ABSENTEE VOTING LAW CHALLENGED BEFORE SUPREME COURT  

Manila, Feb. 18, 2003 -- A taxpayer's suit was filed before the Supreme Court yesterday seeking to declare null and void some provisions of the absentee voting law, particularly the provision allowing Filipino immigrants and green-card holders to participate in the 2004 elections.

Election lawyer Romulo Macalintal said some of the provisions in the newly enacted Absentee Voting Law violate the 1987 Constitution and can lead to a lot of problems during and after the national elections in May 2004.

In a 16-page petition, Macalintal asked the SC to stop the Commission on Elections (Comelec) from implementing the voters' registration of Filipino immigrants and permanent residents in other countries.

He also asked the court to stop the Department of Budget and Management (DBM) from disbursing funds for the implementation of the Absentee Voting Law by issuing a temporary restraining order and/or writ of preliminary injunction.

On Feb. 13, President Arroyo signed the Overseas Absentee Voting Act of 2003 (Republic Act 9189) granting seven million overseas Filipinos the opportunity to vote for candidates running for the electoral posts of president, vice president, senator and party-list representative.

Macalintal, through his lawyers Pete Quirino-Quadra and Sixto Brillantes Jr., argued that under Section 1, Article V of the 1987 Constitution, a citizen may exercise his or her right of suffrage, among others, if he has "resided in the Philippines for at least one year" and for at least six months "immediately preceding the election" in the place where he or she will vote.

But Section 5 of the RA 9189 allows an immigrant to or permanent resident of another country to vote if he or she executes an affidavit declaring that he or she will "resume actual physical permanent residence" in the Philippines within three years of registration as a Filipino voter, and states in that affidavit that he or she has not applied for citizenship in another country.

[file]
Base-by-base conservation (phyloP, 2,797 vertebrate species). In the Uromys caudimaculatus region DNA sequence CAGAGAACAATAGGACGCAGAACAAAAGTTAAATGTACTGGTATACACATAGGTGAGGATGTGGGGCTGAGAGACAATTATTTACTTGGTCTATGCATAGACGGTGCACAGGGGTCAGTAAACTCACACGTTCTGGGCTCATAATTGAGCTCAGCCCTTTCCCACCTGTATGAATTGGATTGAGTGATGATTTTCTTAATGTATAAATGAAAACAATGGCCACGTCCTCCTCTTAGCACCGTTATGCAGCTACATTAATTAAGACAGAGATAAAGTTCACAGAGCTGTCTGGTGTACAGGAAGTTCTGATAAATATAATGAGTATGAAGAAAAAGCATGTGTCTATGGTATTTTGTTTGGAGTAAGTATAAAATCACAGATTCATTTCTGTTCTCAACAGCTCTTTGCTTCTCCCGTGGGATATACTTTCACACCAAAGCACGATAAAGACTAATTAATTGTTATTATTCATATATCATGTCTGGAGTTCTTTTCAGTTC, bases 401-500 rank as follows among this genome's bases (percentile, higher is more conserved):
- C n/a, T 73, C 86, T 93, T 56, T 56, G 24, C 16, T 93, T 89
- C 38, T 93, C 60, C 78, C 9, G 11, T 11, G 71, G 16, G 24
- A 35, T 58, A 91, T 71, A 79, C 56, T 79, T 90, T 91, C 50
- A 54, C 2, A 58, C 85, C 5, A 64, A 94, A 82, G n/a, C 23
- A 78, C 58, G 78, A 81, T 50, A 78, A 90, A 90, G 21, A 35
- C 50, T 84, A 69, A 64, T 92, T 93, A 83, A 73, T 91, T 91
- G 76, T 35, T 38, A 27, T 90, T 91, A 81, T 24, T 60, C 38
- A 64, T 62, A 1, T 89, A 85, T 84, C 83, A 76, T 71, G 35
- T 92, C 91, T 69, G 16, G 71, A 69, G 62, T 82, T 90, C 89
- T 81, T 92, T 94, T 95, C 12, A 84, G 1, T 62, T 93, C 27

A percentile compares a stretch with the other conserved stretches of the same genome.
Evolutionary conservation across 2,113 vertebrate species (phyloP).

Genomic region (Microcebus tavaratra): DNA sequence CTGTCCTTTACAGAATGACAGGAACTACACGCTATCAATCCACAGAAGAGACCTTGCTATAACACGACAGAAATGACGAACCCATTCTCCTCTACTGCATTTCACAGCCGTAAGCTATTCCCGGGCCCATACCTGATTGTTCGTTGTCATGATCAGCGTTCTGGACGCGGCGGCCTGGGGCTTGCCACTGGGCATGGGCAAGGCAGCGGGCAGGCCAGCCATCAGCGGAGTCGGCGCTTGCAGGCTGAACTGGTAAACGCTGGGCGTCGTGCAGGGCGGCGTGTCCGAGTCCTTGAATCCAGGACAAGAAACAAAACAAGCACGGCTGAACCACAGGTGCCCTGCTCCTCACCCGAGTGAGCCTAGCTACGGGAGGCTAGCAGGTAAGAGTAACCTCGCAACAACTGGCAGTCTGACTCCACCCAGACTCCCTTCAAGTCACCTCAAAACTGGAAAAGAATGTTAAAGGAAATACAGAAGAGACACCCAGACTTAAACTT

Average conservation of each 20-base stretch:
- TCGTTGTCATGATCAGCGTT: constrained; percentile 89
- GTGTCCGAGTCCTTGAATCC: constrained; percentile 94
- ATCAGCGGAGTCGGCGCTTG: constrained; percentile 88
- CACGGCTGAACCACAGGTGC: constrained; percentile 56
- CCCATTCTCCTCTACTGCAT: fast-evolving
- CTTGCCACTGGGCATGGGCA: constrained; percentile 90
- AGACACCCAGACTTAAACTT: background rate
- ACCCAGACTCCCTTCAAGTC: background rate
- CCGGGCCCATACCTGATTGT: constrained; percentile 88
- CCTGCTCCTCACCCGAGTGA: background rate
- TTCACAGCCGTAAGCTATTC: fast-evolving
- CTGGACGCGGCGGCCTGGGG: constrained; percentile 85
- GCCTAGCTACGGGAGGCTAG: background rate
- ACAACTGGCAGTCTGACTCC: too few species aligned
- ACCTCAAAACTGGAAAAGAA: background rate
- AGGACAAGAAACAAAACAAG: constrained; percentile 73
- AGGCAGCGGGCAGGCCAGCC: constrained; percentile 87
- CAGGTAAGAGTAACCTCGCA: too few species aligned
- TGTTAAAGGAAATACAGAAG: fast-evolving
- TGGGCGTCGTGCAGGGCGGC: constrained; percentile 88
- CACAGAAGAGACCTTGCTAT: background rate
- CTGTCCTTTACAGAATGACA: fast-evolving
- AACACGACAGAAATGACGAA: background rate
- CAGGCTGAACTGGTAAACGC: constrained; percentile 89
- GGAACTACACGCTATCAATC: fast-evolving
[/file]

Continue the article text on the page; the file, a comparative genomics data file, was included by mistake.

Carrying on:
"The Constitution requires prior residency, not later," Brillantes said, "and certainly not one anchored on a mere promise of residency."

Besides that, Macalintal said immigration to the United States, which entitles one to reside permanently in the US, constitutes abandonment of domicile in the Philippines.

Macalintal cautioned the government that such a provision in RA 9189 may cause confusion in the electoral process. "What happens if the said immigrant or permanent resident is allowed to vote and does not return to the Philippines as he or she promised in the affidavit?"

He said the failure of permanent residents or immigrants to return to the Philippines after they voted "could even be a ground to contest the proclamation of the winning candidates ... and cause further confusion and doubt (regarding) the integrity of the election."

Macalintal said even some members of the Congressional Bicameral Conference, like Sen. Joker Arroyo, raised the same argument against the provision in question.

In his petition, Macalintal also sought to void the portion of RA 9189 giving Comelec the power to order the proclamation of winning candidates.

This provision, he said "encroaches upon the power of Congress to canvass votes for the president, vice president" and the power to proclaim winners for these positions.

Macalintal added that the provision in RA 9189 allowing the Congressional Oversight Committee to "review, revise amend and approve" the implementing rules and regulations the Comelec would promulgate for absentee voting is void. According to him, this is "an act of intrusion" into the Comelec's independence.

"As a constitutional body, the Comelec is not under the control of the executive, nor the legislative, department in the discharge of its constitutional duty," Macalintal said.

He added that it is only the Supreme court, upon the petition of an interested party, that has the power to review the rules on absentee voting crafted by the Comelec. (By Aurea Calica, Star)


Reported by: Sol Jose Vanzi

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